Trade deal sparks ‘promising new era’ for sustainable management of Jersey’s fisheries
A Scrutiny report examining the fisheries section of the UK-EU Trade and Cooperation Agreement (TCA) has found it in Jersey’s best interest to remain included in the TCA, following the 90-day ‘cooling off’ period.
The Environment, Housing and Infrastructure Panel found Jersey’s appointment as the licensing authority to be an opportunity to preserve and enhance the marine environment, whilst addressing prevailing access and management issues around shared fishing waters.
The report identifies that Jersey’s inclusion in the TCA would mean that management of its waters are no longer shared with France, as was the case under the Granville Bay Treaty. Instead, Jersey will be able to manage its waters as it sees fit and impose non-discriminatory management restrictions on a scientifically justified basis. This promises opportunity for better management of fishing activity in Jersey’s waters and the development of an ecologically and economically sustainable approach.
However, the Panel has found the process of collecting and evaluating evidence in order to issue licences to qualified EU vessels to be challenging and complex. In addition, there are concerns that Jersey’s Government is not adequately resourced in marine resources and regulatory services provided by the States Vet in issuing export health certificates.
Jersey’s fishing industry receives no financial Government support with regard to licensing fees, safety equipment and vessel upgrades, unlike EU fishing fleets. Whilst the Minister for the Environment, Deputy John Young, has confirmed that a support package is being looked at, the Panel believes this is not being expedited quickly enough.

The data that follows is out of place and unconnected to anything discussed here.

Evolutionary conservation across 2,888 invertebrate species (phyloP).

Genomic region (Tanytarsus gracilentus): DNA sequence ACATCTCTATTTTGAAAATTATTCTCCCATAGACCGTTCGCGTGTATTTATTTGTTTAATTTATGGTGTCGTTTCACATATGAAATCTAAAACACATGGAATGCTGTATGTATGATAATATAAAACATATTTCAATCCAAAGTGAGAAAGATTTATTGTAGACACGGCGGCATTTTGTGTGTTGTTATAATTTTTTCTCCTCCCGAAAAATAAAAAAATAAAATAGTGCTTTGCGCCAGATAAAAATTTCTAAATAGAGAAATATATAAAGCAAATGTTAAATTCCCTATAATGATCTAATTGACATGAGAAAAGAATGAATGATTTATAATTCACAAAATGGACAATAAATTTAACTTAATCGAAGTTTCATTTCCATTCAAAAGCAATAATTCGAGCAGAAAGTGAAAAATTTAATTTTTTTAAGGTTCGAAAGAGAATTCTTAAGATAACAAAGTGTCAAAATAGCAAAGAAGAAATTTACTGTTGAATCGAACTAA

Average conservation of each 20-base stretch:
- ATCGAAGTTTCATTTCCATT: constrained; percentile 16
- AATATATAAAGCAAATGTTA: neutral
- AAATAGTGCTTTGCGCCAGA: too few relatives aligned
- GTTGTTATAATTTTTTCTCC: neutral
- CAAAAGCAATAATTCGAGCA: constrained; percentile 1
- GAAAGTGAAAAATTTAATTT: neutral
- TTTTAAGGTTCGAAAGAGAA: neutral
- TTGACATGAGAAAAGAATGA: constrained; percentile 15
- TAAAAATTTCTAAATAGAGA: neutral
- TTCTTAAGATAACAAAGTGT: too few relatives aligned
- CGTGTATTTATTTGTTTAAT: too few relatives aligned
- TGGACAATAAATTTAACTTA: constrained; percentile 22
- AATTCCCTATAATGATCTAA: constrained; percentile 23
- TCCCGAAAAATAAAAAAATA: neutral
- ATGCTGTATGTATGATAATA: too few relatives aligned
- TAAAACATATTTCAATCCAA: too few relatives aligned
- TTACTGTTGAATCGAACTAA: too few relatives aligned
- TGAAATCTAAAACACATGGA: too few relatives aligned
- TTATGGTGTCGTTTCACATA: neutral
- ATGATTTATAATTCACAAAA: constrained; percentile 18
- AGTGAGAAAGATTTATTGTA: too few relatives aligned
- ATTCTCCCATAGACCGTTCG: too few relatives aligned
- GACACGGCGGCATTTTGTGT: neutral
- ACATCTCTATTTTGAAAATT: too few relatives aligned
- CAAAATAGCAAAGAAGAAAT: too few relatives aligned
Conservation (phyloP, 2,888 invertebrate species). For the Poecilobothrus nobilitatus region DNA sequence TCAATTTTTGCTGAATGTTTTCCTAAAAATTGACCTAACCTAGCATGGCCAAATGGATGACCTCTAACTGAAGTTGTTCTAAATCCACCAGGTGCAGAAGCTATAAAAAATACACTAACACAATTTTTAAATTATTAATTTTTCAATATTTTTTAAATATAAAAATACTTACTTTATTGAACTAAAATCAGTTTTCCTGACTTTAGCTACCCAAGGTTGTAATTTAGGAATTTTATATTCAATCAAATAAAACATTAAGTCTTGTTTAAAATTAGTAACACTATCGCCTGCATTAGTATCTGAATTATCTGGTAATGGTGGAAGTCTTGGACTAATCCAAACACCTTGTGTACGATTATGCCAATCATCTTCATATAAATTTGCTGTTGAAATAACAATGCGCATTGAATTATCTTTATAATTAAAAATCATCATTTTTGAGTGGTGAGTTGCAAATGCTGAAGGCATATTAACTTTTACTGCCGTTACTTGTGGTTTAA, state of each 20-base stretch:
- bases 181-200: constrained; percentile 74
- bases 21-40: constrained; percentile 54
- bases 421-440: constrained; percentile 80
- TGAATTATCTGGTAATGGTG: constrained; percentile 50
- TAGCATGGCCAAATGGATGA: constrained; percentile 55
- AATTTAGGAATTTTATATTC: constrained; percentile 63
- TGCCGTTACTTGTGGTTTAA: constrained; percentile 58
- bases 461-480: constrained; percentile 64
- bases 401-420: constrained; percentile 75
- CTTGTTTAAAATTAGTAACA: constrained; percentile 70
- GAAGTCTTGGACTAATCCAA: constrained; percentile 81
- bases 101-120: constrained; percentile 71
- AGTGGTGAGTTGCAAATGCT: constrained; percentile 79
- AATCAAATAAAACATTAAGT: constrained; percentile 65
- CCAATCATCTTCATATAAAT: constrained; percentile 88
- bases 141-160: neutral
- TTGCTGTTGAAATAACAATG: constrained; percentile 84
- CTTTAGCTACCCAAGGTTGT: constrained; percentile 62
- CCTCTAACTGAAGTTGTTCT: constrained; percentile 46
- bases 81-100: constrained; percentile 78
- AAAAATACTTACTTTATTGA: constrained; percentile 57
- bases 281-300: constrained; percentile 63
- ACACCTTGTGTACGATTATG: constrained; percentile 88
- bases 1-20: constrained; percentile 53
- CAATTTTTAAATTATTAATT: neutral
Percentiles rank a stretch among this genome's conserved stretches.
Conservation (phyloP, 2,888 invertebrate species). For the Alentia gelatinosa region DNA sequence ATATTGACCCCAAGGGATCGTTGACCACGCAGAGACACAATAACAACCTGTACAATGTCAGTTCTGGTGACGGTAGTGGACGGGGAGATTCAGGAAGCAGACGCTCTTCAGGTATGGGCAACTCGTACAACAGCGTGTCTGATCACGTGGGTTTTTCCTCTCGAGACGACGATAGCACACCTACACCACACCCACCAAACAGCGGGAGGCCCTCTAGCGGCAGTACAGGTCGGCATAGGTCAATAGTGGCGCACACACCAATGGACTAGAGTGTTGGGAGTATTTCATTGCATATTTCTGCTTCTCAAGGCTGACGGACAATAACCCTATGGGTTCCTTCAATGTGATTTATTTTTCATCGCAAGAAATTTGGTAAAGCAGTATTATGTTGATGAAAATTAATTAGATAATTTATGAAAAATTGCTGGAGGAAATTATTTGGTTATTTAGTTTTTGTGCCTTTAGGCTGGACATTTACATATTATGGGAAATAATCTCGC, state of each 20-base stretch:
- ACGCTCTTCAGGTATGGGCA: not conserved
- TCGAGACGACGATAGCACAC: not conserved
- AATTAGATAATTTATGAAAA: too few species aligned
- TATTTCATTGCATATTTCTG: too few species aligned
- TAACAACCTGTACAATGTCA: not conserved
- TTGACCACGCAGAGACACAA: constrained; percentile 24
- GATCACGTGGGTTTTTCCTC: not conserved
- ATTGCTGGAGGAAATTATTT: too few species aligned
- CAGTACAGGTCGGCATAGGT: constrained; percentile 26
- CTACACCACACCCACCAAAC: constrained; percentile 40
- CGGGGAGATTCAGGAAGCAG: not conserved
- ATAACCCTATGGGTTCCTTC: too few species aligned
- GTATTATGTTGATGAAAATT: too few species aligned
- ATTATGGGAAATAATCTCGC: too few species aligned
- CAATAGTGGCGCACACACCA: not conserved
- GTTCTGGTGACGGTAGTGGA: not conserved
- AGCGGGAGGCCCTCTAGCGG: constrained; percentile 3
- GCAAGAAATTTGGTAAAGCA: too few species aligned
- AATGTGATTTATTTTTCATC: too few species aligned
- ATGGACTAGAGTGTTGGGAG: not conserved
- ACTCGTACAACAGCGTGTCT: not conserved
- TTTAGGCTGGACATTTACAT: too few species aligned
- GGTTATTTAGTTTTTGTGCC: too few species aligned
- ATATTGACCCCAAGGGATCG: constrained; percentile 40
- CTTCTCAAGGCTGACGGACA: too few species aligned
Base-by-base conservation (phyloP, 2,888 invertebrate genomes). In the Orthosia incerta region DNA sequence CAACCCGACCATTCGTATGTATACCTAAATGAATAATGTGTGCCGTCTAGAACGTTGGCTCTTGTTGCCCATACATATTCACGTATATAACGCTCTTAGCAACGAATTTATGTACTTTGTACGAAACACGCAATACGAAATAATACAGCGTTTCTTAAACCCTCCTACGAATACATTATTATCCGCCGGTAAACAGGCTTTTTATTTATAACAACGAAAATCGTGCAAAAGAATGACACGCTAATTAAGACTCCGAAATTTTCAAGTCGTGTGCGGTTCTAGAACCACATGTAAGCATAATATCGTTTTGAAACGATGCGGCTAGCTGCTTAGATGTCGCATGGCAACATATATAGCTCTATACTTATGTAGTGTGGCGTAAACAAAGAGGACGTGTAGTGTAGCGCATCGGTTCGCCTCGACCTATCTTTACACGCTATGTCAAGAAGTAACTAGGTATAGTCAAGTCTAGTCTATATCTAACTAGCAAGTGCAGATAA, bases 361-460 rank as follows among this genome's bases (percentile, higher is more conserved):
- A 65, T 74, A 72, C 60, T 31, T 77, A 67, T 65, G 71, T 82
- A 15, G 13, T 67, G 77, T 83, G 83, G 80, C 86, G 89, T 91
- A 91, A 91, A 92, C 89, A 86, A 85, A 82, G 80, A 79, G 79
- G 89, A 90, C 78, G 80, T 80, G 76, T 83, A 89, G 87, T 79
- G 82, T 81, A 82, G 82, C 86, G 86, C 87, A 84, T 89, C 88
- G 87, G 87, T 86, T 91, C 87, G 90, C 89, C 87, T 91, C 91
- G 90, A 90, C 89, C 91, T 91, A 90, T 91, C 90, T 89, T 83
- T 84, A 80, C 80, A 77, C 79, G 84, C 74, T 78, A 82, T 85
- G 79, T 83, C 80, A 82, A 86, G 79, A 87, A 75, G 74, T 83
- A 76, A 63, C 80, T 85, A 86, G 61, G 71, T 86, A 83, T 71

The Panel has made sixteen recommendations to the Minister for the Environment, some of which include:
- To consider what measures can be implemented for the benefit of sustainable fisheries management and conservation.
- To carefully consider conditions that should be attached to licences to improve fisheries management and increase opportunities for Jersey’s low impact fleet.
- To provide short-term financial support to the fishing industry and assurance that licensing procedures will be non-discriminatory from 1 May for Jersey and EU vessels.
- To prepare a business case for a new, dedicated Government post to assist the fishing industry with paperwork and identifying new markets for Jersey-caught fish.
- To urgently address the inadequate resourcing for the inspection of shellfish exports and issuing of health certificates.
- To ensure Jersey is fully equipped to manage any issues of enforcement following the transition period and to provide an update on progress made in relation to the recruitment of additional enforcement officers.
The Panel’s full report, including all findings and recommendations will be made available on the States Assembly website.
Constable Mike Jackson, Chair of the Environment, Housing and Infrastructure Panel said: “Jersey’s participation in the TCA has the potential to see the emergence of a promising new era for sustainable fisheries management and the conservation of Jersey’s territorial waters. However, achieving this will not be without its challenges and what is evident from our findings is that Government needs to provide much-needed support to Jersey’s fishing industry, both financially, but also at a practical level with helping the industry with export-related paperwork. Additionally, the industry needs assurance from Government that it will promote the interests of Jersey’s fishing fleet and that any previous imbalance under the Granville Bay Treaty will be suitably addressed moving forward.”
Scrutiny Press Release.